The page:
Netflix has historically offered little-to-no viewing data -- to the press or other TV companies -- because it believes such data isn’t necessary in this digital age, and because it’s not an ad-supported service.
But in a report some weeks ago, Netflix released some details on how subscribers binge-watch programming.
Netflix analyzed more than 100 TV series across more than 190 countries between October 2015 and May 2016.
For instance, Netflix says the median number of days to complete the first season of any of these series was five days; median hours per session was two hours and ten minutes. Series viewed less than two hours per day were identified as “savored.” Series viewed more than two hours per day were identified as “devoured.”
Netflix users plowed most quickly through such shows as “Sense8,” “Orphan Black,” “The 100.” “Breaking Bad” and “Orange is the New Black.” Slower-binge watching, comes with “complex narratives” like House of Cards” and “Bloodline.”
Still, we have yet to get more specific results about Netflix shows: actual number of viewers, demographic breakdowns, time/days, or on what devices.
Later this year, Nielsen says it will start offering viewing research on Netflix programming, targeting the research product for its existing TV-movie based clients that already receive other media research products.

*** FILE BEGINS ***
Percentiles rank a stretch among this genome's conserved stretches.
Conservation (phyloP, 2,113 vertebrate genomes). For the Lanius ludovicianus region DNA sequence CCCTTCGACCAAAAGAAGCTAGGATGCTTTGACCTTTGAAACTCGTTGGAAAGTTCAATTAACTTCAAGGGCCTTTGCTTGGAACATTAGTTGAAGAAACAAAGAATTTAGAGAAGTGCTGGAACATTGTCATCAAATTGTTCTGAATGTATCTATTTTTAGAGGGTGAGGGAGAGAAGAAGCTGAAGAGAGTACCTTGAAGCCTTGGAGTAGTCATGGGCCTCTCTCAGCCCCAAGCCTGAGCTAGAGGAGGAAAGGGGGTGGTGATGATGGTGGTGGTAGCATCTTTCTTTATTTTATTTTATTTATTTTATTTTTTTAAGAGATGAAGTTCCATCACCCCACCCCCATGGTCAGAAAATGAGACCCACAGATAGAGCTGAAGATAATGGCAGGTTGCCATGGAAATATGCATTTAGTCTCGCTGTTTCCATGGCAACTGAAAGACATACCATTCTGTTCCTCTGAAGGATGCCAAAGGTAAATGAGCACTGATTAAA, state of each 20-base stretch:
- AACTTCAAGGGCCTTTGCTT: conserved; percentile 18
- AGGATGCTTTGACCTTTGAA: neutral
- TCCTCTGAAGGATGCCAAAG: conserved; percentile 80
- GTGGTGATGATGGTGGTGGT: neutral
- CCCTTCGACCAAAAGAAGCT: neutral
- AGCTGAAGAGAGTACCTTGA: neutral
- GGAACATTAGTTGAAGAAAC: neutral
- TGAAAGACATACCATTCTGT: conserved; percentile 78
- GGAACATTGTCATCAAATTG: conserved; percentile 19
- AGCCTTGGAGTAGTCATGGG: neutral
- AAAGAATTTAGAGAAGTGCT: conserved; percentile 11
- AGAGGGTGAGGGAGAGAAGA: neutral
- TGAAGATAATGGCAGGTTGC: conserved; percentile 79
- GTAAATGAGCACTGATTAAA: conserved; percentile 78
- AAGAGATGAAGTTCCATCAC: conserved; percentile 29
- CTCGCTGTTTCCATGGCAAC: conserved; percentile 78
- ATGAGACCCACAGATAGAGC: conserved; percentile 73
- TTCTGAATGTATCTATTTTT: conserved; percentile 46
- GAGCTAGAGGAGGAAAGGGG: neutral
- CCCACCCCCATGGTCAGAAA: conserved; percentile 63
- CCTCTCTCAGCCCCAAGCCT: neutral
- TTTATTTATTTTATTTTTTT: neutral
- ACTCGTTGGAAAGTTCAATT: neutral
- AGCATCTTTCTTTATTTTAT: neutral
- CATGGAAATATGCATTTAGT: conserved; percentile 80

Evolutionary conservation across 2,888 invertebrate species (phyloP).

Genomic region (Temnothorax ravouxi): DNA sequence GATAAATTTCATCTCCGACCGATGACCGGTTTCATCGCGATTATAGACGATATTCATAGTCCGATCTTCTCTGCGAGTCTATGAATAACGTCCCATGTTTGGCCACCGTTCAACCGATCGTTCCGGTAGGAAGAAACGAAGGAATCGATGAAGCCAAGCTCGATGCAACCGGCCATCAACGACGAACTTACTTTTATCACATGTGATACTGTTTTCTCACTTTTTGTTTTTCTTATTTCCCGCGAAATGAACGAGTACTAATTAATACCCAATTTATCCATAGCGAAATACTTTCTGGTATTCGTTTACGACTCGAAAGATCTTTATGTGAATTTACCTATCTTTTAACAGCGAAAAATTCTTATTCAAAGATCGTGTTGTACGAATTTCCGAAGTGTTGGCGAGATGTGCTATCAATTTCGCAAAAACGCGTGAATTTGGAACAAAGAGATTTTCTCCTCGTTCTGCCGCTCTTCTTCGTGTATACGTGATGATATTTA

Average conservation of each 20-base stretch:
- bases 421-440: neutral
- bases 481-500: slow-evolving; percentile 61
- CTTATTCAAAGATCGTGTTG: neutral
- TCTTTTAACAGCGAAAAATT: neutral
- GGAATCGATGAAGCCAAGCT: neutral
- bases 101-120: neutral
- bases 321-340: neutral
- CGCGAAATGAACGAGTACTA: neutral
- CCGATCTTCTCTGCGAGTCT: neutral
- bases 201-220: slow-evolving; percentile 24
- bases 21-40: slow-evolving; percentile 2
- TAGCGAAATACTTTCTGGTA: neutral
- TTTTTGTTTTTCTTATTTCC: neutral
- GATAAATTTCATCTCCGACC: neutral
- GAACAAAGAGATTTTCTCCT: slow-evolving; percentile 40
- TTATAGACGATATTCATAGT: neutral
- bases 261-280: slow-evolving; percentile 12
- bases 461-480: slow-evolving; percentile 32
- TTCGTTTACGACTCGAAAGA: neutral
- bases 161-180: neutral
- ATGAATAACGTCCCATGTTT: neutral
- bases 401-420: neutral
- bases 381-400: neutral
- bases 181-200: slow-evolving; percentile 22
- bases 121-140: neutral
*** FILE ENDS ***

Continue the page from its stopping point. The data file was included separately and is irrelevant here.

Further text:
A number of other research companies have released estimates of Netflix viewing, all of which came with much derision from Netflix executives.
TV producers typically like having easily accessible viewing research -- despite all the complaints media researchers have had about the likes of Nielsen, and other third party companies, when it comes to process and accuracy.
For Netflix this new tactic could merely be fueling marketing campaign. Also Netflix may be looking to better serve its business partners. Releasing more viewing and other data will curry favor for future original TV and movie deals for the subscription video service, especially with other competitors like Amazon and Hulu growing.
Netflix is looking to offer up its side of story -- research-wise. Not only how it’s disrupting the TV economy, but perhaps what it isn’t doing.